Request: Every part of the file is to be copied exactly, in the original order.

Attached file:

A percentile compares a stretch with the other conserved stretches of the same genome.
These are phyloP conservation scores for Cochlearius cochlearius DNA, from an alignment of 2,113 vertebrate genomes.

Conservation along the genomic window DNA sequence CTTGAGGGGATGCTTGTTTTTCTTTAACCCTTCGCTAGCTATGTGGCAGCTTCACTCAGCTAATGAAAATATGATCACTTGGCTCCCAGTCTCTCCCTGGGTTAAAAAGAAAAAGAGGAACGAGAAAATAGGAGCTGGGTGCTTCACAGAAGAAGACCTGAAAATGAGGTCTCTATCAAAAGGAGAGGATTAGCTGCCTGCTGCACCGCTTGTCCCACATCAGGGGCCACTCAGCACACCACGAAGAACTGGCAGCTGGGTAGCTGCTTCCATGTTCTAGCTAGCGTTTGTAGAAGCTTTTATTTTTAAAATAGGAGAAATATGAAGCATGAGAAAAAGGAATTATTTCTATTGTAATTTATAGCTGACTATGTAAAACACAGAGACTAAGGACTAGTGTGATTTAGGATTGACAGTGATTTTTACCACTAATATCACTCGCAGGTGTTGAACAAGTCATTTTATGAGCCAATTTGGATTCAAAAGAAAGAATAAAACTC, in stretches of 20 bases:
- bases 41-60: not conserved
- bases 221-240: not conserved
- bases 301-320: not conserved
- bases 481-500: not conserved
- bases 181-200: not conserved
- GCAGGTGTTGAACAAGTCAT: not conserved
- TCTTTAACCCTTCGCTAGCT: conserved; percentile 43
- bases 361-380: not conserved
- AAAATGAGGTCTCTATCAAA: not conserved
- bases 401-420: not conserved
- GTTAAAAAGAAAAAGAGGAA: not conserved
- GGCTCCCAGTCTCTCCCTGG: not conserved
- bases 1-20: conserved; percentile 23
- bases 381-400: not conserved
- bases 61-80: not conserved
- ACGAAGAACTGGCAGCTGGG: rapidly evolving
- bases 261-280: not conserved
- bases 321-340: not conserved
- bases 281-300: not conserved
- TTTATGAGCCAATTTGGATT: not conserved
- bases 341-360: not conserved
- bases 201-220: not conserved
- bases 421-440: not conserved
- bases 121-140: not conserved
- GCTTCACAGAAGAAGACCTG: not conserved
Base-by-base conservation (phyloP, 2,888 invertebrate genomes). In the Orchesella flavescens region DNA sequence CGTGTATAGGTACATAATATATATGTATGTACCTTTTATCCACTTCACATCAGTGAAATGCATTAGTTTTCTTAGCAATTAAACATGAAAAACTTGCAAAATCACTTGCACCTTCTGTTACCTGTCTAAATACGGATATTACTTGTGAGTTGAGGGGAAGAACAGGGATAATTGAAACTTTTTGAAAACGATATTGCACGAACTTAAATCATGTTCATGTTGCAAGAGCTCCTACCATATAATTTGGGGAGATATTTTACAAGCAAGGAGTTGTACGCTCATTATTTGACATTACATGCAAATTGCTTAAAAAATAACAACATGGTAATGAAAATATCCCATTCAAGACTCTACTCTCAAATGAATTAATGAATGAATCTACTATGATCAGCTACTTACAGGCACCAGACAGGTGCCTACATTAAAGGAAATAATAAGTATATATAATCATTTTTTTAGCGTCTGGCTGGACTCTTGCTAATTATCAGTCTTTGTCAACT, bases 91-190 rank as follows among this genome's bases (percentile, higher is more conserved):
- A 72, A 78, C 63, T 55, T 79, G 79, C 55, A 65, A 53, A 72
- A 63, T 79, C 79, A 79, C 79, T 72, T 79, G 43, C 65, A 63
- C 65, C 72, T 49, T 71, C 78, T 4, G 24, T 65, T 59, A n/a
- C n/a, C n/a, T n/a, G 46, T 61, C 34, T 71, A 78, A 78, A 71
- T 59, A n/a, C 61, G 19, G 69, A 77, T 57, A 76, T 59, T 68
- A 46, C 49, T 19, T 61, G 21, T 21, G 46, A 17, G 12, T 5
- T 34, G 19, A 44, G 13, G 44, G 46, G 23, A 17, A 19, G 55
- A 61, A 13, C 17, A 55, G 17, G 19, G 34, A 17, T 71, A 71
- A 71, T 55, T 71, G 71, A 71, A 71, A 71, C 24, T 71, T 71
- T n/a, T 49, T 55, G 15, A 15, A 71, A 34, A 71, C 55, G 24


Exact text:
A percentile compares a stretch with the other conserved stretches of the same genome.
These are phyloP conservation scores for Cochlearius cochlearius DNA, from an alignment of 2,113 vertebrate genomes.

Conservation along the genomic window DNA sequence CTTGAGGGGATGCTTGTTTTTCTTTAACCCTTCGCTAGCTATGTGGCAGCTTCACTCAGCTAATGAAAATATGATCACTTGGCTCCCAGTCTCTCCCTGGGTTAAAAAGAAAAAGAGGAACGAGAAAATAGGAGCTGGGTGCTTCACAGAAGAAGACCTGAAAATGAGGTCTCTATCAAAAGGAGAGGATTAGCTGCCTGCTGCACCGCTTGTCCCACATCAGGGGCCACTCAGCACACCACGAAGAACTGGCAGCTGGGTAGCTGCTTCCATGTTCTAGCTAGCGTTTGTAGAAGCTTTTATTTTTAAAATAGGAGAAATATGAAGCATGAGAAAAAGGAATTATTTCTATTGTAATTTATAGCTGACTATGTAAAACACAGAGACTAAGGACTAGTGTGATTTAGGATTGACAGTGATTTTTACCACTAATATCACTCGCAGGTGTTGAACAAGTCATTTTATGAGCCAATTTGGATTCAAAAGAAAGAATAAAACTC, in stretches of 20 bases:
- bases 41-60: not conserved
- bases 221-240: not conserved
- bases 301-320: not conserved
- bases 481-500: not conserved
- bases 181-200: not conserved
- GCAGGTGTTGAACAAGTCAT: not conserved
- TCTTTAACCCTTCGCTAGCT: conserved; percentile 43
- bases 361-380: not conserved
- AAAATGAGGTCTCTATCAAA: not conserved
- bases 401-420: not conserved
- GTTAAAAAGAAAAAGAGGAA: not conserved
- GGCTCCCAGTCTCTCCCTGG: not conserved
- bases 1-20: conserved; percentile 23
- bases 381-400: not conserved
- bases 61-80: not conserved
- ACGAAGAACTGGCAGCTGGG: rapidly evolving
- bases 261-280: not conserved
- bases 321-340: not conserved
- bases 281-300: not conserved
- TTTATGAGCCAATTTGGATT: not conserved
- bases 341-360: not conserved
- bases 201-220: not conserved
- bases 421-440: not conserved
- bases 121-140: not conserved
- GCTTCACAGAAGAAGACCTG: not conserved
Base-by-base conservation (phyloP, 2,888 invertebrate genomes). In the Orchesella flavescens region DNA sequence CGTGTATAGGTACATAATATATATGTATGTACCTTTTATCCACTTCACATCAGTGAAATGCATTAGTTTTCTTAGCAATTAAACATGAAAAACTTGCAAAATCACTTGCACCTTCTGTTACCTGTCTAAATACGGATATTACTTGTGAGTTGAGGGGAAGAACAGGGATAATTGAAACTTTTTGAAAACGATATTGCACGAACTTAAATCATGTTCATGTTGCAAGAGCTCCTACCATATAATTTGGGGAGATATTTTACAAGCAAGGAGTTGTACGCTCATTATTTGACATTACATGCAAATTGCTTAAAAAATAACAACATGGTAATGAAAATATCCCATTCAAGACTCTACTCTCAAATGAATTAATGAATGAATCTACTATGATCAGCTACTTACAGGCACCAGACAGGTGCCTACATTAAAGGAAATAATAAGTATATATAATCATTTTTTTAGCGTCTGGCTGGACTCTTGCTAATTATCAGTCTTTGTCAACT, bases 91-190 rank as follows among this genome's bases (percentile, higher is more conserved):
- A 72, A 78, C 63, T 55, T 79, G 79, C 55, A 65, A 53, A 72
- A 63, T 79, C 79, A 79, C 79, T 72, T 79, G 43, C 65, A 63
- C 65, C 72, T 49, T 71, C 78, T 4, G 24, T 65, T 59, A n/a
- C n/a, C n/a, T n/a, G 46, T 61, C 34, T 71, A 78, A 78, A 71
- T 59, A n/a, C 61, G 19, G 69, A 77, T 57, A 76, T 59, T 68
- A 46, C 49, T 19, T 61, G 21, T 21, G 46, A 17, G 12, T 5
- T 34, G 19, A 44, G 13, G 44, G 46, G 23, A 17, A 19, G 55
- A 61, A 13, C 17, A 55, G 17, G 19, G 34, A 17, T 71, A 71
- A 71, T 55, T 71, G 71, A 71, A 71, A 71, C 24, T 71, T 71
- T n/a, T 49, T 55, G 15, A 15, A 71, A 34, A 71, C 55, G 24